I have reviewed the proposals on DCC’s Planning Hub, the Organisations website and visited the site in recent weeks. What I have seen has completely bowled me over in terms of the overall vision, management of the project and the honest approach to the scheme and its need to not only recreate the grounds, the building externally but also internally along with future developments. It will allow Windlestone Hall to again take its rightful place in County Durham as one of the key historical buildings.
I have also taken great comfort in the fact that the new owners are determined to ingratiate themselves into the community and ensure that the local residents are involved and given as much access to the estate once complete.
I could continue in this vein, but I want to simply say the following: ‘The history of Windlestone Hall is important both socially and politically to the area in which it sits, by bringing it back to life we can also make it relevant to today. I wholeheartedly support this planning application and would implore the County Planning Committee to fully support this application and ensure they continue to take not only an interest but also be fully engaged in its journey to fruition.’”
Mr G McGill, MD2 was in attendance to object to the application on behalf of Windlestone Residents’ Group.
He explained that there were three actors in this application the applicant trying to achieve a major events venue on the site, the residents trying to protect their residential amenity their enjoyment of living there and the council who were trying to find and promote a viable use for the site to correct past mistakes.
He went on to advise that he had submitted several letters of objection on behalf of the residents incorporating their views and highlighting their concerns regarding the handling of the application and the weaknesses of the deficiencies of the submission. He noted that it was a highly unusual application but also very unusual the way it had been handled and different from anything he’d ever come across in his career in local government or as an advocate in the private sector. He suggested that validation had happened without key reports pertaining to noise, highways and landscaping and there had been no reported EIA screening and that was requested by the Forestry Commission. In addition, there had been no consultation with residents and although I accept what Mr Blakey said regarding the impact of COVID on consultation, he did not accept that the council could not engage with the residents of approximately a dozen houses. In addition, there had been no site visit undertaken.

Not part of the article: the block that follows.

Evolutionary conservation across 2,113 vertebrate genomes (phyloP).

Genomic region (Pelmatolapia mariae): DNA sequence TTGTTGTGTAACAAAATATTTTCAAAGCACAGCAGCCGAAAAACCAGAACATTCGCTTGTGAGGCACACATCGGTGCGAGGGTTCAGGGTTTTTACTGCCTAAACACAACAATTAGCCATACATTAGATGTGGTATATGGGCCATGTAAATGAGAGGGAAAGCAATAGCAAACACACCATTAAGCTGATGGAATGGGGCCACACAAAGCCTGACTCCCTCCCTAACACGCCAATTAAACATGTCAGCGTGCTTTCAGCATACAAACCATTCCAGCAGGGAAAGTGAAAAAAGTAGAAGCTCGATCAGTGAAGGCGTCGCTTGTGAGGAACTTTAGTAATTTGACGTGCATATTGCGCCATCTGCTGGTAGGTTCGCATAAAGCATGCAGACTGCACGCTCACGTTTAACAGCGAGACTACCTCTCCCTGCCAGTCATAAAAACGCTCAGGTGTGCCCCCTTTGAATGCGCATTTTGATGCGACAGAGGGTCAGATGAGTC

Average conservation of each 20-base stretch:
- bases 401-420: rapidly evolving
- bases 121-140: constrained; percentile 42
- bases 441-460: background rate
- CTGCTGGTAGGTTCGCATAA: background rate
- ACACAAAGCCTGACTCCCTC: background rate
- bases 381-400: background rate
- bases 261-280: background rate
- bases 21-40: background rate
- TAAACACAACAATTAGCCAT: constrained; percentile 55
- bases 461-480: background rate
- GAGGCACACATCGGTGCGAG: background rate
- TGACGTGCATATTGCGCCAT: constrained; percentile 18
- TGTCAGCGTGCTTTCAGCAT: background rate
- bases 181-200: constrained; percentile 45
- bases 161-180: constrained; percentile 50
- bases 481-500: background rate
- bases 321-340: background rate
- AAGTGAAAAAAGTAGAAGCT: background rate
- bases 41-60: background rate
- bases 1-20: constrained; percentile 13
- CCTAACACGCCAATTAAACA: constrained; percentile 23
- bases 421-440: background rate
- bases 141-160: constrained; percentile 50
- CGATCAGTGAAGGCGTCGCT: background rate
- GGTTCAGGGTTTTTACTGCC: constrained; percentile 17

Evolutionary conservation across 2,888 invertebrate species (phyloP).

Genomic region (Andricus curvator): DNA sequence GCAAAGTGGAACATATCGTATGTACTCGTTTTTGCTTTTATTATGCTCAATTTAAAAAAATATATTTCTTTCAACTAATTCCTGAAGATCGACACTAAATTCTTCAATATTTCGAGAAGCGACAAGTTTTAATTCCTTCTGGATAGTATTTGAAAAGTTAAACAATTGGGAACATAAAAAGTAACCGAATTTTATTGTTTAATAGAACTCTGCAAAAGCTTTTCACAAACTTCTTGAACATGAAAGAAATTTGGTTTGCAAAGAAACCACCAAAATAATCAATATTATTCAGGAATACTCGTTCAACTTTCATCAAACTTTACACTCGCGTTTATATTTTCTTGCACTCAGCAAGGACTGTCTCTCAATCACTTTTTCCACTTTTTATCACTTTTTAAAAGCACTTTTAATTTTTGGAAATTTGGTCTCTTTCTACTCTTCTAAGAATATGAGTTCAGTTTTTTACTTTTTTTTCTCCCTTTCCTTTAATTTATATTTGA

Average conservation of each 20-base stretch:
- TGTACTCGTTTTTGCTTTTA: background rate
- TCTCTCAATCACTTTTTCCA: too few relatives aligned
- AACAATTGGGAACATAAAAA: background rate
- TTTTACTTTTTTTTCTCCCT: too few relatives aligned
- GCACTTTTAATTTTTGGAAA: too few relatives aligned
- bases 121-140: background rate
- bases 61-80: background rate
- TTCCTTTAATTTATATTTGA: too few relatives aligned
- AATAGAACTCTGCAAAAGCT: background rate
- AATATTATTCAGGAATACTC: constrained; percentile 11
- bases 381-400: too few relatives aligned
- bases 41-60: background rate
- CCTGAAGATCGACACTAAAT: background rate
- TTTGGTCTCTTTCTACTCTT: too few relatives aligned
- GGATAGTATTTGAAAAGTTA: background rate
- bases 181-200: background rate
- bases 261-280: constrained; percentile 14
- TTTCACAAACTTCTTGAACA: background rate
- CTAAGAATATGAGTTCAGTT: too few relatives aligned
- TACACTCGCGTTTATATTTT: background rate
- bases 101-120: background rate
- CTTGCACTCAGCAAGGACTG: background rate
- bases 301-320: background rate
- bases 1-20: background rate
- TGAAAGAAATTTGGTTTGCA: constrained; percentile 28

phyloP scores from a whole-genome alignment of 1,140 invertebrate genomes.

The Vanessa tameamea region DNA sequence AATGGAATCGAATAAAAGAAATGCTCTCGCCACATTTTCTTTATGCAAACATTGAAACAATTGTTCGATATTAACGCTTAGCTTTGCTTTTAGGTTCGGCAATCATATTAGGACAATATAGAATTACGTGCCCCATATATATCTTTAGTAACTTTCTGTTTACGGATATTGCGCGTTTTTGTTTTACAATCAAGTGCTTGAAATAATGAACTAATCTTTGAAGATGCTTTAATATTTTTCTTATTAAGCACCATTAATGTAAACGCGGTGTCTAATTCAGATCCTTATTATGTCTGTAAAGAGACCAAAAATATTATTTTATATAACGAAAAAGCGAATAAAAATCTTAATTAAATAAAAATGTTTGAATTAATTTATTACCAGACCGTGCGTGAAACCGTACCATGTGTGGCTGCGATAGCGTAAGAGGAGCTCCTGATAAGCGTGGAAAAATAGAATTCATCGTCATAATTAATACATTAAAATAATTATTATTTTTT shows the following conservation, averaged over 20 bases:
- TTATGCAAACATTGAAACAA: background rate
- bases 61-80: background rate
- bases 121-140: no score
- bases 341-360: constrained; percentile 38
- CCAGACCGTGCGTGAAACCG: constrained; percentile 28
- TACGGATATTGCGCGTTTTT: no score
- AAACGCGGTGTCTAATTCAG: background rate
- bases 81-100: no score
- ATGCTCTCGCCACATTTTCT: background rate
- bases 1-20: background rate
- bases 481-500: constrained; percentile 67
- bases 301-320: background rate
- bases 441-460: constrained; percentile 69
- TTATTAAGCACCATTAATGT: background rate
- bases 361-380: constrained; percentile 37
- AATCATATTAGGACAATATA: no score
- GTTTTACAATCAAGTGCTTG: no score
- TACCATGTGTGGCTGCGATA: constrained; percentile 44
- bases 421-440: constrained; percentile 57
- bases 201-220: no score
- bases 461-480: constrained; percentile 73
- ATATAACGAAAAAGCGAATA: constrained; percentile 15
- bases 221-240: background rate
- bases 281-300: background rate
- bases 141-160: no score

Furthermore, whilst he acknowledged that county highways were very good in his own experience, he felt that in this instance as if they really had not considered the impact of our professional report that was produced by a very experienced transport consultant because of all the deaths that have occurred outside. He went on to explain that this was a very different application to the previous use of the site and would impact significantly upon highways with no proposed protected right turn and no lighting.
With regards to the ecology report, the group questioned the assessment noting that their own ecologists highlighted floors including the fact that the proposals would cause the destruction of a barn owl roost which is a protected species and against the law, which had not been flagged by the council. In terms of enabling development, it's been accepted as a way to restore the house disaster but it's too close to the boundary.
In conclusion he advised that whilst residents liked a lot of the things about the proposals, the impact upon the residents could have been much better handled and he requested that the committee refuse the application and seek a new application which could deal with the concerns raised.
Mr Stephen Purvis, Windlestone Park Estate Preservation Trust was in attendance to speak in support of the application.
He explained that the applicant was a dedicated heritage preservation trust regulated by the Charities Commission and whose sole choice objective was the transformative restoration and preservation of Windlestone Park. The application was subject to over three years of work with both DCC officers and Historic England who are all aware of the history of the site. However, the applicant was now only focused on securing its future. This was an enabling development application which was recommended for approval following a long and diligent process.